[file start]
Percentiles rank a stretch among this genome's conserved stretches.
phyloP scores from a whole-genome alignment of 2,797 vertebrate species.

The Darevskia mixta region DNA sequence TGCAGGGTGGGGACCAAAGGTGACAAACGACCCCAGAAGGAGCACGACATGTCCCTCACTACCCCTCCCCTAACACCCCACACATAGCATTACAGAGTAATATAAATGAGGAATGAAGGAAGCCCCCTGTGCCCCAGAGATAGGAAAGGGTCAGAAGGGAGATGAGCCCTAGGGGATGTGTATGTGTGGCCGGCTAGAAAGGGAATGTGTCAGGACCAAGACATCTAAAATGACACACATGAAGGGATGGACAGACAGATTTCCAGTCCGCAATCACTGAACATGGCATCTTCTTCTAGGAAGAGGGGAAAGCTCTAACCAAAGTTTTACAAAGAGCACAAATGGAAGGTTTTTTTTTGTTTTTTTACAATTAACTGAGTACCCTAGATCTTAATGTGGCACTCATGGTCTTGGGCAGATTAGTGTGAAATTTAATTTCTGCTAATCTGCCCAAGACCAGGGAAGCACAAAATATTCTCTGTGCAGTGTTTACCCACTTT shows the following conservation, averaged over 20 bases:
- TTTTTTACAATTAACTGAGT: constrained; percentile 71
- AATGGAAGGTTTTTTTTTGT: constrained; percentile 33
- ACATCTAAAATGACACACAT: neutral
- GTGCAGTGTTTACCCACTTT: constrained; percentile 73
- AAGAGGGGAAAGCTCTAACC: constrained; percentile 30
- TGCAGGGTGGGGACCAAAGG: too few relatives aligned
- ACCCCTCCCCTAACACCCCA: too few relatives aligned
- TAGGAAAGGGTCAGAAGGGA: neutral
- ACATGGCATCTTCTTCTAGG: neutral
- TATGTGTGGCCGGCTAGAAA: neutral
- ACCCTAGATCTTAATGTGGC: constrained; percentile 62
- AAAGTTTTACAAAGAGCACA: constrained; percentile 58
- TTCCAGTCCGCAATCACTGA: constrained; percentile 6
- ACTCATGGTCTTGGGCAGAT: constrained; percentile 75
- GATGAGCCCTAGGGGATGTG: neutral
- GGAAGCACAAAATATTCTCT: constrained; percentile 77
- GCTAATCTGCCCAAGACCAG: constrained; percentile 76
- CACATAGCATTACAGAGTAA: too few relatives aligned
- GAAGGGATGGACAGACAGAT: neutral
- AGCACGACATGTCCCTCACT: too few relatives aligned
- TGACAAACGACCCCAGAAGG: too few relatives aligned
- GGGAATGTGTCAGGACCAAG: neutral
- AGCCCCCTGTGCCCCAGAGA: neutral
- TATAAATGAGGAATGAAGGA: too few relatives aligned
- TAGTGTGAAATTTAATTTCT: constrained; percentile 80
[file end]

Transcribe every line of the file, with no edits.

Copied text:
Percentiles rank a stretch among this genome's conserved stretches.
phyloP scores from a whole-genome alignment of 2,797 vertebrate species.

The Darevskia mixta region DNA sequence TGCAGGGTGGGGACCAAAGGTGACAAACGACCCCAGAAGGAGCACGACATGTCCCTCACTACCCCTCCCCTAACACCCCACACATAGCATTACAGAGTAATATAAATGAGGAATGAAGGAAGCCCCCTGTGCCCCAGAGATAGGAAAGGGTCAGAAGGGAGATGAGCCCTAGGGGATGTGTATGTGTGGCCGGCTAGAAAGGGAATGTGTCAGGACCAAGACATCTAAAATGACACACATGAAGGGATGGACAGACAGATTTCCAGTCCGCAATCACTGAACATGGCATCTTCTTCTAGGAAGAGGGGAAAGCTCTAACCAAAGTTTTACAAAGAGCACAAATGGAAGGTTTTTTTTTGTTTTTTTACAATTAACTGAGTACCCTAGATCTTAATGTGGCACTCATGGTCTTGGGCAGATTAGTGTGAAATTTAATTTCTGCTAATCTGCCCAAGACCAGGGAAGCACAAAATATTCTCTGTGCAGTGTTTACCCACTTT shows the following conservation, averaged over 20 bases:
- TTTTTTACAATTAACTGAGT: constrained; percentile 71
- AATGGAAGGTTTTTTTTTGT: constrained; percentile 33
- ACATCTAAAATGACACACAT: neutral
- GTGCAGTGTTTACCCACTTT: constrained; percentile 73
- AAGAGGGGAAAGCTCTAACC: constrained; percentile 30
- TGCAGGGTGGGGACCAAAGG: too few relatives aligned
- ACCCCTCCCCTAACACCCCA: too few relatives aligned
- TAGGAAAGGGTCAGAAGGGA: neutral
- ACATGGCATCTTCTTCTAGG: neutral
- TATGTGTGGCCGGCTAGAAA: neutral
- ACCCTAGATCTTAATGTGGC: constrained; percentile 62
- AAAGTTTTACAAAGAGCACA: constrained; percentile 58
- TTCCAGTCCGCAATCACTGA: constrained; percentile 6
- ACTCATGGTCTTGGGCAGAT: constrained; percentile 75
- GATGAGCCCTAGGGGATGTG: neutral
- GGAAGCACAAAATATTCTCT: constrained; percentile 77
- GCTAATCTGCCCAAGACCAG: constrained; percentile 76
- CACATAGCATTACAGAGTAA: too few relatives aligned
- GAAGGGATGGACAGACAGAT: neutral
- AGCACGACATGTCCCTCACT: too few relatives aligned
- TGACAAACGACCCCAGAAGG: too few relatives aligned
- GGGAATGTGTCAGGACCAAG: neutral
- AGCCCCCTGTGCCCCAGAGA: neutral
- TATAAATGAGGAATGAAGGA: too few relatives aligned
- TAGTGTGAAATTTAATTTCT: constrained; percentile 80